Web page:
Mart blinked.  Was this Jim Frayne talking?  You actually called her an uppity bitch?”

Chris couldn’t help himself – he started laughing.  Tad grinned and called out, “Way to go, Jim!”

“Who’s there?”

“Chris and Tad are both standing here, believe it or not.  Tad and I were discussing our least favorite cheerleader when Chris escorted Trixie through the door.  I assume we three gentlemen will be prolonging our discussion upon the completion of this telephonic conversation.”

Jim chuckled.  “I must have stressed you out.  You’ve reverted to ‘Mart-speak’.”

Mart sighed.  “Yes, you’ve stressed me out.  But this isn’t your fault; it’s Beth’s.  I just wish Trixie could have one decent, stress-free day.”

“What’s wrong now?”

“Nothing new.  She was just stressing all day about forgetting to do her homework last night, because she and I spent the entire night discussing Moms.  After she had a talk with Molinson, that is.  Yesterday was just bad.”

“Did the talk with Molinson do her any good?”

“Do you think she actually told me anything about that?”

“How stupid of me.”  Jim sighed.  “But she did talk to you about Moms?”

“Yeah.  Things are actually okay between us for a change.”

“Good.  Just keep an eye on her.  And watch out for Beth.”

“Will do.  I’ll talk to you later, okay?”

“Bye, Mart.”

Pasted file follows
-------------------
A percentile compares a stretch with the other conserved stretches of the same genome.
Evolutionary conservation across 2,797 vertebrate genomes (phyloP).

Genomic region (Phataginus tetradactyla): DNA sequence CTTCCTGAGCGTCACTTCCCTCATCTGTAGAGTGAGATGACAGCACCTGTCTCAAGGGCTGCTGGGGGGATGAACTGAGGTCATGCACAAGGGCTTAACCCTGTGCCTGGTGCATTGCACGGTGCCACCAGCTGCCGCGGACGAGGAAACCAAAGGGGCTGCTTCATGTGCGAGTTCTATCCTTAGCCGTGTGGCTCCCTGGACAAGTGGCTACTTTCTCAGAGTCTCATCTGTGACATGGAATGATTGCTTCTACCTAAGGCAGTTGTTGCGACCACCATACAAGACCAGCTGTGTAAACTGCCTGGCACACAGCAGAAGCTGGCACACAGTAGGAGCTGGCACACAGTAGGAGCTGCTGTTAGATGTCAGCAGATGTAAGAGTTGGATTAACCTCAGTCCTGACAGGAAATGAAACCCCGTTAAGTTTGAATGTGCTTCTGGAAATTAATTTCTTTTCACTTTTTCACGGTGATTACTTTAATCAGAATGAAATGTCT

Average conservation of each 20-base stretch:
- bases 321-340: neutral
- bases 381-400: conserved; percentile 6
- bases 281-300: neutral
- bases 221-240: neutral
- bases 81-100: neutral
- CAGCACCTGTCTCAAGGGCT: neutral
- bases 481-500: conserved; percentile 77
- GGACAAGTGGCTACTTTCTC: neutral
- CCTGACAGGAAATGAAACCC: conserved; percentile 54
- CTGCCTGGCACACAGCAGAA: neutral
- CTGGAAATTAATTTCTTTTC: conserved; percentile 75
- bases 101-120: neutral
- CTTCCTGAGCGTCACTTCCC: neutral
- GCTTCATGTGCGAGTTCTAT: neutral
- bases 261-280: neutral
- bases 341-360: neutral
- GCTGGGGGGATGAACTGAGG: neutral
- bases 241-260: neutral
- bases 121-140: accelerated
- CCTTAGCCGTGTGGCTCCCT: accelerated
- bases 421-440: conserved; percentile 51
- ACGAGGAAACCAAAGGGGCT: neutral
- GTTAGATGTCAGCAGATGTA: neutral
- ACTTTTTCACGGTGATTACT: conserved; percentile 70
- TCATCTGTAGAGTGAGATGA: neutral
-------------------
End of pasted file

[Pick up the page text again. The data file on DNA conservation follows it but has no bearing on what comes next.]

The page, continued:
Mart hung up the phone and frowned.  He motioned for the other boys to have a seat at the kitchen table and offered them something to drink.  When the three were seated comfortably with glasses of Cherry Coke before them, he opened the discussion by bringing Chris up to speed with what he and Tad knew.

“Yesterday, I walked Trixie from lunch to French class and, when we passed Beth, Trixie looked a little nervous.  Today, Tad and Trixie spent the lunch period in the library studying and walked to French class together.  They ran into Beth in the hall… she started to say something to Trix until she realized Tad was with her.”

Tad continued the tale.  “There’ve been several days when Trixie has come into French class extremely tense, when she seemed fine in the cafeteria.  So our theory is that Beth has been catching her in the hall between lunch and French.  We just don’t know what she’s doing or saying at those times.”

Mart nodded.  “The question now is:  Do we walk Trixie to French class to prevent it? Or do we follow her so we can observe their encounters?”

Chris looked thoughtful.  “If we prevent it, we won’t figure out what’s been happening.  On the other hand, I really don’t think Trixie should be left to deal with the fallout from Beth’s rejection by Jim Frayne.”

“But,” Tad said, “if she suddenly has a bodyguard everyday, she’ll get suspicious.”

Looking confused, Chris said, “She doesn’t mind being walked down the halls.”